- The CFC rules are only applicable if the foreign legal entity or PE in which the French company owns the requisite percentage of shares is in a country with a privileged tax regime. A privileged tax regime is defined by the FTC as a tax regime in which a foreign jurisdiction subjects taxable income of a foreign entity to at least 50% or lower of the income tax liability that would have been incurred in France, had the activity of the foreign entity been performed in France.
- Profits of the foreign entity that fall under the CFC rules are no longer taxed separately. They are now aggregated with the other taxable profits of the French parent company. Consequently, any tax losses incurred by the French parent company may be offset against the foreign entity’s profits.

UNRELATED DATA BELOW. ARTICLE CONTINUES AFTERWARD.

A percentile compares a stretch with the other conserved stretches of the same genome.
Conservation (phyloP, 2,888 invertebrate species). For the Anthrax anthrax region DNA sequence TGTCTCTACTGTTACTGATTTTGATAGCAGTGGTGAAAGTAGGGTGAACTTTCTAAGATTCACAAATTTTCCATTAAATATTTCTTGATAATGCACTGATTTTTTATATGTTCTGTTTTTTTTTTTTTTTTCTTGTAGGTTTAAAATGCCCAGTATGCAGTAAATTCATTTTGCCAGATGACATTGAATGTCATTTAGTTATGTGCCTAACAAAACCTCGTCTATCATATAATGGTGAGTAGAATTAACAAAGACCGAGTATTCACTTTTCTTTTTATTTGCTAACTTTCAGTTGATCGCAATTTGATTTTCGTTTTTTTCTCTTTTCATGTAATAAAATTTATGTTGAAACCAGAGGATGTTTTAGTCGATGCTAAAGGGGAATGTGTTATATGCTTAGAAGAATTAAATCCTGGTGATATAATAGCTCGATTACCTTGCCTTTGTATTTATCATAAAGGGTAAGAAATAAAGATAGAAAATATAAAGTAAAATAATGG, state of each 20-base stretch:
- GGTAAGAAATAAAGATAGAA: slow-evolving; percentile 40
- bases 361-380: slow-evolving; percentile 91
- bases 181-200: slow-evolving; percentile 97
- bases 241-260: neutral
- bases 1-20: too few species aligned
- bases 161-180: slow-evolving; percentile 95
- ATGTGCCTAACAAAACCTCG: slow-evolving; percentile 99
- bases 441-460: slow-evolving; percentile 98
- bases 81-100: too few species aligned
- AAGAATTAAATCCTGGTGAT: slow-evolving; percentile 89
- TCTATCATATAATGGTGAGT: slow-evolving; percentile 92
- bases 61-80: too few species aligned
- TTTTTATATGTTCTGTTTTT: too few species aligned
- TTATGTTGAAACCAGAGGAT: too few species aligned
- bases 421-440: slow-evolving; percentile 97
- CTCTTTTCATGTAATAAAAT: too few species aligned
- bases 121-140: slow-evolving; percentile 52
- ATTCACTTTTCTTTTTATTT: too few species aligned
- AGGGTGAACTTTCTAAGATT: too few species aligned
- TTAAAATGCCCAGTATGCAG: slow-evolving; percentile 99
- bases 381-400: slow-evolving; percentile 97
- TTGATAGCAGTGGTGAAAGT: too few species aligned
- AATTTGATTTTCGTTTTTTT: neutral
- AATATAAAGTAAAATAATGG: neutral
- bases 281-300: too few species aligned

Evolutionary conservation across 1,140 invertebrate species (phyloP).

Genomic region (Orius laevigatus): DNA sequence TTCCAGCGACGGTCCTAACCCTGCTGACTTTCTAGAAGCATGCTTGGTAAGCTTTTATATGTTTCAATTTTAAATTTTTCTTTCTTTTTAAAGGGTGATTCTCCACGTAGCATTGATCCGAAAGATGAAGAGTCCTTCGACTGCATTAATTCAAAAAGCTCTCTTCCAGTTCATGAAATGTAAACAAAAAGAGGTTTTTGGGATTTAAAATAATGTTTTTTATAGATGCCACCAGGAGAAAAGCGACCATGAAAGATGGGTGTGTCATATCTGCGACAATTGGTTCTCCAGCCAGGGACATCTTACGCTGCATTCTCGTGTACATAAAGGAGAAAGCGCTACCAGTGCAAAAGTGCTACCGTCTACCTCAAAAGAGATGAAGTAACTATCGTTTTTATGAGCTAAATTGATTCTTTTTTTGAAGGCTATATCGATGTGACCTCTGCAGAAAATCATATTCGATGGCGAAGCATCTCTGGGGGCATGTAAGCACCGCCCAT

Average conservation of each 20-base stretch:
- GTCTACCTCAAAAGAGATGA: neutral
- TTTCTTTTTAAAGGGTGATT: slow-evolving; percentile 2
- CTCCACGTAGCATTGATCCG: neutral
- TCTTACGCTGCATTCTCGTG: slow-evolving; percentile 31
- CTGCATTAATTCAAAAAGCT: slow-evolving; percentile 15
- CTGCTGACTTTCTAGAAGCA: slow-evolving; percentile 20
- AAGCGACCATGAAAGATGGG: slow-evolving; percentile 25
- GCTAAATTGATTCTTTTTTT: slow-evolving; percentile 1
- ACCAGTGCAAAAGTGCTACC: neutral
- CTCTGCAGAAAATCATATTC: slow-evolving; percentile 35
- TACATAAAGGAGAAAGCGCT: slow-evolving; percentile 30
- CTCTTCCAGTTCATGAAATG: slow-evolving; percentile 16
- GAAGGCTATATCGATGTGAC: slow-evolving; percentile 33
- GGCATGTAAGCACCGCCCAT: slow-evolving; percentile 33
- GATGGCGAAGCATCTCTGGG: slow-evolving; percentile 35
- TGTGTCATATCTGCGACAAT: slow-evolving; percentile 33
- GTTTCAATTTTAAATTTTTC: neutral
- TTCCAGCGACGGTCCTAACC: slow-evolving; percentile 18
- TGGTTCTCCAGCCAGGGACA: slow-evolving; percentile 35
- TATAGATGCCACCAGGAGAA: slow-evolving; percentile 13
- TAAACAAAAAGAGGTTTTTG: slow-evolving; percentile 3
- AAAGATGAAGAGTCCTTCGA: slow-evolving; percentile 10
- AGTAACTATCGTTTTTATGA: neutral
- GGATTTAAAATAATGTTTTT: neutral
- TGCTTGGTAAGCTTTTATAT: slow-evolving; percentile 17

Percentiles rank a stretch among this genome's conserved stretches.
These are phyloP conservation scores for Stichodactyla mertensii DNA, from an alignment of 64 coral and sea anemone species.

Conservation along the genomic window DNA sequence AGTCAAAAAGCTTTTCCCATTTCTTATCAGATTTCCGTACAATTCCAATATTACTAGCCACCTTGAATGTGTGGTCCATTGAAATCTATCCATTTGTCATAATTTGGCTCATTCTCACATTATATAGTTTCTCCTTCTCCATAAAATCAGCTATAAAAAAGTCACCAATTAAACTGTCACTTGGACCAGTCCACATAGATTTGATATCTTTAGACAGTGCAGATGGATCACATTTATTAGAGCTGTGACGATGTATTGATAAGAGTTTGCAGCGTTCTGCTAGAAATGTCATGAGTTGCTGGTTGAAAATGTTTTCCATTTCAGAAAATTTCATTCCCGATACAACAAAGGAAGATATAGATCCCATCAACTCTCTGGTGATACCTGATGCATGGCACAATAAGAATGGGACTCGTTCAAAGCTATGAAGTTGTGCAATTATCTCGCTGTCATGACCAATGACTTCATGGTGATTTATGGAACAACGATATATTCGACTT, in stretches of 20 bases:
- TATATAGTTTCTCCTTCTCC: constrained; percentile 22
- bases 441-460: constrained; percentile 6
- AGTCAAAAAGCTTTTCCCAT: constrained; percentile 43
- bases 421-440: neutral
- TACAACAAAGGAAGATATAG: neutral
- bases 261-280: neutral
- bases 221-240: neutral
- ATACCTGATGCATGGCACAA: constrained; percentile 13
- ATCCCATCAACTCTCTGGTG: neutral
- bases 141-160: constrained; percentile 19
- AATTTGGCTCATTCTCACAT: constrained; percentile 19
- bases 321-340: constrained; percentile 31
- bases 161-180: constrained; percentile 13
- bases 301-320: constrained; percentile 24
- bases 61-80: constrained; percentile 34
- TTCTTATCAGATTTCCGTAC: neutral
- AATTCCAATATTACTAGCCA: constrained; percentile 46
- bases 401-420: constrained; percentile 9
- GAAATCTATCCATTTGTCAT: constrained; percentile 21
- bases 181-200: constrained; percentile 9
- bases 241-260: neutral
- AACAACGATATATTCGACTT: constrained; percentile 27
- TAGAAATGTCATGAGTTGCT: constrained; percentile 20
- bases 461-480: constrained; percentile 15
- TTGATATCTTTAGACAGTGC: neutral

- The French parent company can avoid the application of the CFC rules if it demonstrates that the foreign entity carries an effective trading or manufacturing activity, conducted from its country of establishment or registered office. Furthermore, the CFC rules, in principle, are not applicable with respect of foreign branches or subsidiaries located in another EU country. However, this exception is not applicable if the French tax authorities can demonstrate that the foreign entity located in another EU country constitutes an artificial arrangement, set up to circumvent French tax legislation. This concept is similar to the ‘abuse of law’ concept, although it does not have all the same characteristics.